What’s more, CMJ is famously set in New York City, an expensive place that’s packed with a seemingly limitless number of venues, varying in size, audience capacity, and location, and all offer bills of bands to see on literally any given Tuesday. (Just look at OhMyRockness for proof.) So why bother dealing with CMJ’s college-age crowds and too-short sets when the same band will probably return to New York at some point that very same year and play a longer one? So there’s your first problem: Planning a massive music festival in a city where every night could pass for a festival.

Austin, though also a reputable music hub, is markedly smaller. Anything you want to see at SXSW will probably be within a mile radius, while CMJ can sometimes require bothersome subway rides to other boroughs (and anyone who lives in New York can tell you that most of your time is eaten up by commuting).

Bill-wise, CMJ has always featured too many bands to name, but as the years progressed, its headliners looked less and less impactful. 2002 was the year of the Yeah Yeah Yeahs and Iron & Wine; 2004 hosted Arcade Fire and TV on the Radio; 2008 had Lady Gaga; and even 2011 featured Kendrick Lamar. Last year had a solid enough lineup, with Børns, Perfect Pussy, Titus Andronicus, Neon Indian, Car Seat Headrest, Frankie Cosmos, Kero Kero Bonito, Motion City Soundtrack, Protomartyr, Tobias Jesso Jr., Diet Cig, etc. But I ask you: When can’t you see Car Seat, Perfect Pussy, or Frankie Cosmos in New York City?

SXSW, on the other hand, has only grown in size and scale, sometimes to the chagrin of those who remember its original new-music mission. Last year’s headliners included a lot of the above familiar faces, but also rock overlords like Iggy Pop and Josh Homme, plus Ryan Adams and Jenny Lewis, Drake, Kacey Musgraves and the Avett Brothers. It stands to reason that there’s just more money to pay big-name artists thanks to all of SXSW’s corporate sponsorship. Regardless of your feelings toward big money fueling the music industry, it can’t be denied that brands do feed Austin’s largest music fest in the 2010s, funneling cash in from companies like Bud Light, McDonalds, and Esurance. CMJ has had partners and sponsors too, of course, but many are websites and print outlets (Time Out New York, BandsInTown, the Village Voice). It’s very likely that each festival’s cash flow looks quite different.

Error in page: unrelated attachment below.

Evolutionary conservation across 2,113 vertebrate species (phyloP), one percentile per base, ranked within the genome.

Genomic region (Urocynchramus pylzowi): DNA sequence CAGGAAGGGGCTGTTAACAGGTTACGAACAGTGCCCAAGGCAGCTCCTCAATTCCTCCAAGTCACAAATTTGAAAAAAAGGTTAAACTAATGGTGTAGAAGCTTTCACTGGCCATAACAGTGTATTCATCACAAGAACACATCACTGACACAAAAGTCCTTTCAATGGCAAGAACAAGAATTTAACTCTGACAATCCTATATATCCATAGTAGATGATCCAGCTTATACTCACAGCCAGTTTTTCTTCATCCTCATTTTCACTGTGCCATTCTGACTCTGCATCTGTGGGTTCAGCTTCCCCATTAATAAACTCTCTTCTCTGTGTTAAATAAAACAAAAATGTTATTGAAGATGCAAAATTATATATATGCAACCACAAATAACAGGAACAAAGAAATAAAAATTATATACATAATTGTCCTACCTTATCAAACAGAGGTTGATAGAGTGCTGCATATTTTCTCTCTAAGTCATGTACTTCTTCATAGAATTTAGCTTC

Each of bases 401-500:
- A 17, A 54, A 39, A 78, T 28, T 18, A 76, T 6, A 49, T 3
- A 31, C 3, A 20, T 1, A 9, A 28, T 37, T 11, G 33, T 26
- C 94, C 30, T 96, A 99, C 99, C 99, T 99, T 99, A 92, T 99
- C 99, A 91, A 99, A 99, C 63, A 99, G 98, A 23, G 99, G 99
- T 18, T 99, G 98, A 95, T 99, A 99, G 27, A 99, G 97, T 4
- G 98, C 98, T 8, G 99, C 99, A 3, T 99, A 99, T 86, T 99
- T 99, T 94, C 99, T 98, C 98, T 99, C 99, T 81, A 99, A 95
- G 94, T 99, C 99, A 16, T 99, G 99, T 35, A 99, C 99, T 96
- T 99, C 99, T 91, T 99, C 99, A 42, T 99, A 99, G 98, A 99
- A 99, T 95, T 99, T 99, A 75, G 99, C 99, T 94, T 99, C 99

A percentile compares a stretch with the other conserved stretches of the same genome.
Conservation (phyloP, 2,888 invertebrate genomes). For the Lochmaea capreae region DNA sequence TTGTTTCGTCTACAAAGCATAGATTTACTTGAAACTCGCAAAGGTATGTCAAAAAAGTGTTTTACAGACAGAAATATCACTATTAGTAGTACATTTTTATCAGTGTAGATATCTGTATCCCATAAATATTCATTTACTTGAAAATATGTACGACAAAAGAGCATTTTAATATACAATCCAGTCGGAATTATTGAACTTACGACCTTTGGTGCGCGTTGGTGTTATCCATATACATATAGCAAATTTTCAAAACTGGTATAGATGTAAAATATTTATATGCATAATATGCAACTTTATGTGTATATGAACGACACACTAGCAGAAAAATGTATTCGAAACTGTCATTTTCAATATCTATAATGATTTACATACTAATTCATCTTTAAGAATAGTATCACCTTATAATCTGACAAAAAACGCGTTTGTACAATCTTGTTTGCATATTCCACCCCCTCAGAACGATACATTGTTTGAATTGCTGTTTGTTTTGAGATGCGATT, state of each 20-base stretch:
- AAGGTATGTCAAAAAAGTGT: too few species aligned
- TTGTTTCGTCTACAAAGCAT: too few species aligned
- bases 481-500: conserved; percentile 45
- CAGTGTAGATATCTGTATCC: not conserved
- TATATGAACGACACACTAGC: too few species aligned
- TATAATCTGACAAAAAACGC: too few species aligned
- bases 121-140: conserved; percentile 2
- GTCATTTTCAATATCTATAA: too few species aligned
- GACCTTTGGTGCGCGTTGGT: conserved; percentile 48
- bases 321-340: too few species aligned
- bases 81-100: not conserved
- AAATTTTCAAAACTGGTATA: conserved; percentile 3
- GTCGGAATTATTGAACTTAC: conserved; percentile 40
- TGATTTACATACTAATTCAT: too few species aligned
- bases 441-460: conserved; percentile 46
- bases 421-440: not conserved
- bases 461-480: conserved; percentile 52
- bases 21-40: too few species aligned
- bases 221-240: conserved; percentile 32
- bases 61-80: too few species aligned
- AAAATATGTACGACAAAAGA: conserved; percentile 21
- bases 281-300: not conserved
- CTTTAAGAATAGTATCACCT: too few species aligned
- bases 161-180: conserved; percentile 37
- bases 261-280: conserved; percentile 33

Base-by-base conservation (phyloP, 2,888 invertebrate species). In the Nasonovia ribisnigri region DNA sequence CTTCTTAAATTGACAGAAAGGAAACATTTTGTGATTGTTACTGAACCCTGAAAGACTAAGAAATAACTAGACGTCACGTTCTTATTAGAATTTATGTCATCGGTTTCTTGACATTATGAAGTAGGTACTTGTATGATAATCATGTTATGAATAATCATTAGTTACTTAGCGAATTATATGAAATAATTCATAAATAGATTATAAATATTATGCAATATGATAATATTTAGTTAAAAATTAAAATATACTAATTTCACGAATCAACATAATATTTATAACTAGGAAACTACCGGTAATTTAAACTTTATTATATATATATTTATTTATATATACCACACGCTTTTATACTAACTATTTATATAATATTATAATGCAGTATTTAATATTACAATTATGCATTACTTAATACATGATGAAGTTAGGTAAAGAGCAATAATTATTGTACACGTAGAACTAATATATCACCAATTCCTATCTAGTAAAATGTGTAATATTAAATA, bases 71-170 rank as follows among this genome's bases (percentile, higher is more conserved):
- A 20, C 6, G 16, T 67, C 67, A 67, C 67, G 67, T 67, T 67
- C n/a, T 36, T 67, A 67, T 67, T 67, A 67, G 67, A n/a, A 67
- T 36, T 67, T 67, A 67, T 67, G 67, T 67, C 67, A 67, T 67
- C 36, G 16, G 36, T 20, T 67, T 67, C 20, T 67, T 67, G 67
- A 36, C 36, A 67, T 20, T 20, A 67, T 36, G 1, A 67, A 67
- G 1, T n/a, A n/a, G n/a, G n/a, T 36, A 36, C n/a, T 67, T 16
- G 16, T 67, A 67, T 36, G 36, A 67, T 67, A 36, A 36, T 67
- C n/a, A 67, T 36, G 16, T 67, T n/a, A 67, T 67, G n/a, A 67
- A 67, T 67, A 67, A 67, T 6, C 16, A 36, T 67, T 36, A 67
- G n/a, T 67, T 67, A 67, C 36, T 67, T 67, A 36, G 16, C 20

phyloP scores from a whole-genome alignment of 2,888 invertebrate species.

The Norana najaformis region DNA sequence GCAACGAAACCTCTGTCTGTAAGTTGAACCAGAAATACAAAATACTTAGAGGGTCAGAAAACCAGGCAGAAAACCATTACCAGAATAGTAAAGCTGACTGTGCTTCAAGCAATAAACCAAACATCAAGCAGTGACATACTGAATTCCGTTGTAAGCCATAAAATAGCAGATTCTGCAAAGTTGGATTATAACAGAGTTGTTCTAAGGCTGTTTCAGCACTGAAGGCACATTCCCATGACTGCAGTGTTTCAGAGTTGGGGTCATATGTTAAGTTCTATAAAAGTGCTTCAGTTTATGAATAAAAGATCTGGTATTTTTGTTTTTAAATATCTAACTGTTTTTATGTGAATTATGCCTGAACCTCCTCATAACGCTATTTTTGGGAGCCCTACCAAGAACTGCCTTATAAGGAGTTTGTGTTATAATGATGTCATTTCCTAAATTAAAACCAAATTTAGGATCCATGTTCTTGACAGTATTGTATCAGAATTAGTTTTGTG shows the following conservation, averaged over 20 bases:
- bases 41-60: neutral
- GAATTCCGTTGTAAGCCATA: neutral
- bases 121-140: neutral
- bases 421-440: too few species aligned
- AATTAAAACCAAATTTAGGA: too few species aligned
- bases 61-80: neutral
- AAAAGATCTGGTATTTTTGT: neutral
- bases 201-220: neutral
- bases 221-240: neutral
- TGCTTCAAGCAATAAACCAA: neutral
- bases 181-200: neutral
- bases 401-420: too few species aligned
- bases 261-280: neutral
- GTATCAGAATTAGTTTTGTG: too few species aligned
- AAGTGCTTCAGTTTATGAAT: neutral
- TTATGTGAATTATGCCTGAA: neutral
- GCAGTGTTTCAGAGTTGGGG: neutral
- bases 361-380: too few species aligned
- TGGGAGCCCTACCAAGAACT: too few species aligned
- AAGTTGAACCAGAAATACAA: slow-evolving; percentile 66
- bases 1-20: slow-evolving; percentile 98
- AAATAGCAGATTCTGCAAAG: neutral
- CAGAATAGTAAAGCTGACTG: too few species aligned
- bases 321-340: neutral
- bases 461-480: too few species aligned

Now, I’m not trying to argue that corporate sponsorship is an inherently good or bad thing or that CMJ is getting what it deserves by pouring resources into keeping a now-online magazine serving a dying industry like college radio afloat. But it’s important to recognize the circumstances surrounding the festivals’ history and what that means for each other’s trajectory.

Or you could just boil it down to this: Think of what it must cost for an ailing former print magazine to put on an annual, sprawling festival in downtown New York and parts of Brooklyn. Now, think about the cost to do the same thing—minus the magazine and shady business dealings—in Austin, Texas, a smaller, more remote city where the average one bedroom rents at about $1200—less than half of what it would cost in New York. So really, is it any wonder that CMJ—like so many other creatives struggling to stay put in New York City—is on its way out?